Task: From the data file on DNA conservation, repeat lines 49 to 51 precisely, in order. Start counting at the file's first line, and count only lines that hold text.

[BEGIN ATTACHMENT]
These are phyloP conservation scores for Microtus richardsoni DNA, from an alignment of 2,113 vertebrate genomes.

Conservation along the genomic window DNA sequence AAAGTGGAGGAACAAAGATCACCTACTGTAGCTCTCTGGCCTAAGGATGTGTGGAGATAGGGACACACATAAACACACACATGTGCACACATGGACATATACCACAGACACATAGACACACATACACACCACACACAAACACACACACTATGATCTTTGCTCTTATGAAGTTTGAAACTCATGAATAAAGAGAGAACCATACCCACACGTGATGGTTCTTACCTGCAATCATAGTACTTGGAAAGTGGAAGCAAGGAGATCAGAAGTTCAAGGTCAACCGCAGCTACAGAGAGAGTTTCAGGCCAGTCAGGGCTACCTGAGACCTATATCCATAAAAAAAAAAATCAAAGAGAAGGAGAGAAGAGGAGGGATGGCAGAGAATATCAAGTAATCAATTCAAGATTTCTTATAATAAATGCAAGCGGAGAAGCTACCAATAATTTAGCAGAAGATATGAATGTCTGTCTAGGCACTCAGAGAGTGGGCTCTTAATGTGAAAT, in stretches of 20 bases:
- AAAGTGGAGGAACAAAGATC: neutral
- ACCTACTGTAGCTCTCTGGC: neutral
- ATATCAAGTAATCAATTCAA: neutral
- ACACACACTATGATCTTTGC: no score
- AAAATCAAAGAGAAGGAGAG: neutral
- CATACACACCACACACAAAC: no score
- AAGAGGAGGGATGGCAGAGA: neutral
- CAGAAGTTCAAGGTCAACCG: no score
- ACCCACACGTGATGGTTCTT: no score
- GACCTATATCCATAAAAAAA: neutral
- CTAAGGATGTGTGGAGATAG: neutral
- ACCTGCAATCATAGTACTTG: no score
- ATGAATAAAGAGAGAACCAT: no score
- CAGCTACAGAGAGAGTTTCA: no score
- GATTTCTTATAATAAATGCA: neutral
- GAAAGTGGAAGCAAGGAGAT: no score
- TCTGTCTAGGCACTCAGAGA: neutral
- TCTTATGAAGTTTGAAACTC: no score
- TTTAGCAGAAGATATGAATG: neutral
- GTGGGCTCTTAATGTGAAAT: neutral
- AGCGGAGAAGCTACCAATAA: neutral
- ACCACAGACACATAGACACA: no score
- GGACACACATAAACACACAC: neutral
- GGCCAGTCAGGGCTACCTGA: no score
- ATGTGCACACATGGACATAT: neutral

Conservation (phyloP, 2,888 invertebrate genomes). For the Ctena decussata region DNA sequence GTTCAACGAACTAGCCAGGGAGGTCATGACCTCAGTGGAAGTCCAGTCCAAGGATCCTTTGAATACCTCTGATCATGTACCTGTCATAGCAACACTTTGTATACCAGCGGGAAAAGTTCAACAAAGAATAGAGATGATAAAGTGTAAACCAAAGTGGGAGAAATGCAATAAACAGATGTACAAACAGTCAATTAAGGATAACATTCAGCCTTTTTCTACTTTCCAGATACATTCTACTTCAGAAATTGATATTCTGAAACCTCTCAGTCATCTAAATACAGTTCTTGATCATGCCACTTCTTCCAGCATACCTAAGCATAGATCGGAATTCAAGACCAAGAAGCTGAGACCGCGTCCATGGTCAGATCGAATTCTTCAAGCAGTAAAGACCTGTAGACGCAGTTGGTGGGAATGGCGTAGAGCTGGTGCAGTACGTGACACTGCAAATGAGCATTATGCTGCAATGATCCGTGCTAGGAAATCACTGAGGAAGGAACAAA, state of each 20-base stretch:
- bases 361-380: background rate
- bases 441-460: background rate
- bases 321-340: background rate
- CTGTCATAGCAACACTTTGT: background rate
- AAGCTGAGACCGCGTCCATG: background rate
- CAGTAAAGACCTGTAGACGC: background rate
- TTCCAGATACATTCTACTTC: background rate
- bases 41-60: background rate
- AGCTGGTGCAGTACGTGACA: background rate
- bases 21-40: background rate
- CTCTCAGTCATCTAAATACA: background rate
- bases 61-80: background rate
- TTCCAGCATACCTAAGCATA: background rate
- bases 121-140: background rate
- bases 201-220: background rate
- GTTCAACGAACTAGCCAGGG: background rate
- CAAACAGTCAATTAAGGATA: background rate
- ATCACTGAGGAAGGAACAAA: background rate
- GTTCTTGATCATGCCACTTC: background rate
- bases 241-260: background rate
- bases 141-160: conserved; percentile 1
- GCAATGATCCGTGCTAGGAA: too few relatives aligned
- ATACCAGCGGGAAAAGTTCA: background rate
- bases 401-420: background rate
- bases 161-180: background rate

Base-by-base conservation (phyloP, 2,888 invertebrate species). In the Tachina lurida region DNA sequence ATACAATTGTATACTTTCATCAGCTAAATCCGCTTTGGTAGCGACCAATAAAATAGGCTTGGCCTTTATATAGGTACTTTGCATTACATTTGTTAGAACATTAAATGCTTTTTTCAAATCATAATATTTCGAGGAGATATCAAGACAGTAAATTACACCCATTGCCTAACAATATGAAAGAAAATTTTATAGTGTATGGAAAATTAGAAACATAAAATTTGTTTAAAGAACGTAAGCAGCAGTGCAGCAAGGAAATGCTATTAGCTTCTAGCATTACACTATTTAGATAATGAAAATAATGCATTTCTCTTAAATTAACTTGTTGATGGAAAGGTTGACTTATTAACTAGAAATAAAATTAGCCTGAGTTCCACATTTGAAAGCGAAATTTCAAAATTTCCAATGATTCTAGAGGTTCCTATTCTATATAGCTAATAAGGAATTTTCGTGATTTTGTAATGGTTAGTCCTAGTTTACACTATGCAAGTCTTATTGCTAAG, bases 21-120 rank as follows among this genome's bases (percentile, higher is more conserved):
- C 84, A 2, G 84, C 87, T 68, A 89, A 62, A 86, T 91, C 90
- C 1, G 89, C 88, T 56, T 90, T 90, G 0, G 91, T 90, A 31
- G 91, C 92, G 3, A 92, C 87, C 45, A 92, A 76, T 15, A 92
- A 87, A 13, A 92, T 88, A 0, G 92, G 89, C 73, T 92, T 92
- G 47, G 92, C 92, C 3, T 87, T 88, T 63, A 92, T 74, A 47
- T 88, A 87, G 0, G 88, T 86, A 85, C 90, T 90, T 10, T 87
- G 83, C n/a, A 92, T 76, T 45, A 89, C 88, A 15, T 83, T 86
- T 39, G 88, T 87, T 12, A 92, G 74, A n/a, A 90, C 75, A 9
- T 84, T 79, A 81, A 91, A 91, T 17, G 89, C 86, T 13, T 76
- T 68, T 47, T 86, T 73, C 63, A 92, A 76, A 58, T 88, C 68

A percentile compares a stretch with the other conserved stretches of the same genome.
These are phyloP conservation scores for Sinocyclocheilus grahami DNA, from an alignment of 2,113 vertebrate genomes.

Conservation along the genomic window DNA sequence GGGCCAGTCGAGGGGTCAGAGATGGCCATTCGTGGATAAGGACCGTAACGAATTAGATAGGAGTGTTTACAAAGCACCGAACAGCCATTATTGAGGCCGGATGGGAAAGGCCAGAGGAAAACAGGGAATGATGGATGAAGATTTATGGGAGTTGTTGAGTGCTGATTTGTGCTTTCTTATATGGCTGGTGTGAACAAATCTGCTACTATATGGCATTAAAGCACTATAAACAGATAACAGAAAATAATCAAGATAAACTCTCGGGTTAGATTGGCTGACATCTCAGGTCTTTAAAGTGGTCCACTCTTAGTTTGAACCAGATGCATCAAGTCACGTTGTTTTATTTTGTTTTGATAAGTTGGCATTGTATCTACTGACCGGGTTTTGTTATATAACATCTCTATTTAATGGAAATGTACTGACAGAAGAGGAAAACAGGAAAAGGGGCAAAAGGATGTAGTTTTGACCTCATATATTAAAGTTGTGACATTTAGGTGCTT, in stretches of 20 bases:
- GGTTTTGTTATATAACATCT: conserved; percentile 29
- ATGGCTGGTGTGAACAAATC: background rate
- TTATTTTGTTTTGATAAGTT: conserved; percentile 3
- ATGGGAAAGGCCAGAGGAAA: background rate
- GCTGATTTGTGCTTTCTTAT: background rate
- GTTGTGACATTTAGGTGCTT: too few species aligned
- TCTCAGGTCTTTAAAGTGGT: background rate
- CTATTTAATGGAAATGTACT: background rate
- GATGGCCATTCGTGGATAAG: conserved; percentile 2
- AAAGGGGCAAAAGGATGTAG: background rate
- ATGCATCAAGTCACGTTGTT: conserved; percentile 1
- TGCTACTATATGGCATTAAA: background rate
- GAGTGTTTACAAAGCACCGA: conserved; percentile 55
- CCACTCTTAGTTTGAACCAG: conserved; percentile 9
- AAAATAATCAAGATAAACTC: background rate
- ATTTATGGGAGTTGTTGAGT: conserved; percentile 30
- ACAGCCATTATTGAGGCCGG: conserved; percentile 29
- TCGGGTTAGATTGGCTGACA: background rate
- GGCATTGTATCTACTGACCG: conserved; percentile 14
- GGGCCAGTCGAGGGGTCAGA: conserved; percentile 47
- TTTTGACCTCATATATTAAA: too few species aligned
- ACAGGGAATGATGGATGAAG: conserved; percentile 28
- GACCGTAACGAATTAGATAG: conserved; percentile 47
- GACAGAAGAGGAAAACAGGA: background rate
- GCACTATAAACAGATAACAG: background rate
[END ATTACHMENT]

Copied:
- bases 141-160: conserved; percentile 1
- GCAATGATCCGTGCTAGGAA: too few relatives aligned
- ATACCAGCGGGAAAAGTTCA: background rate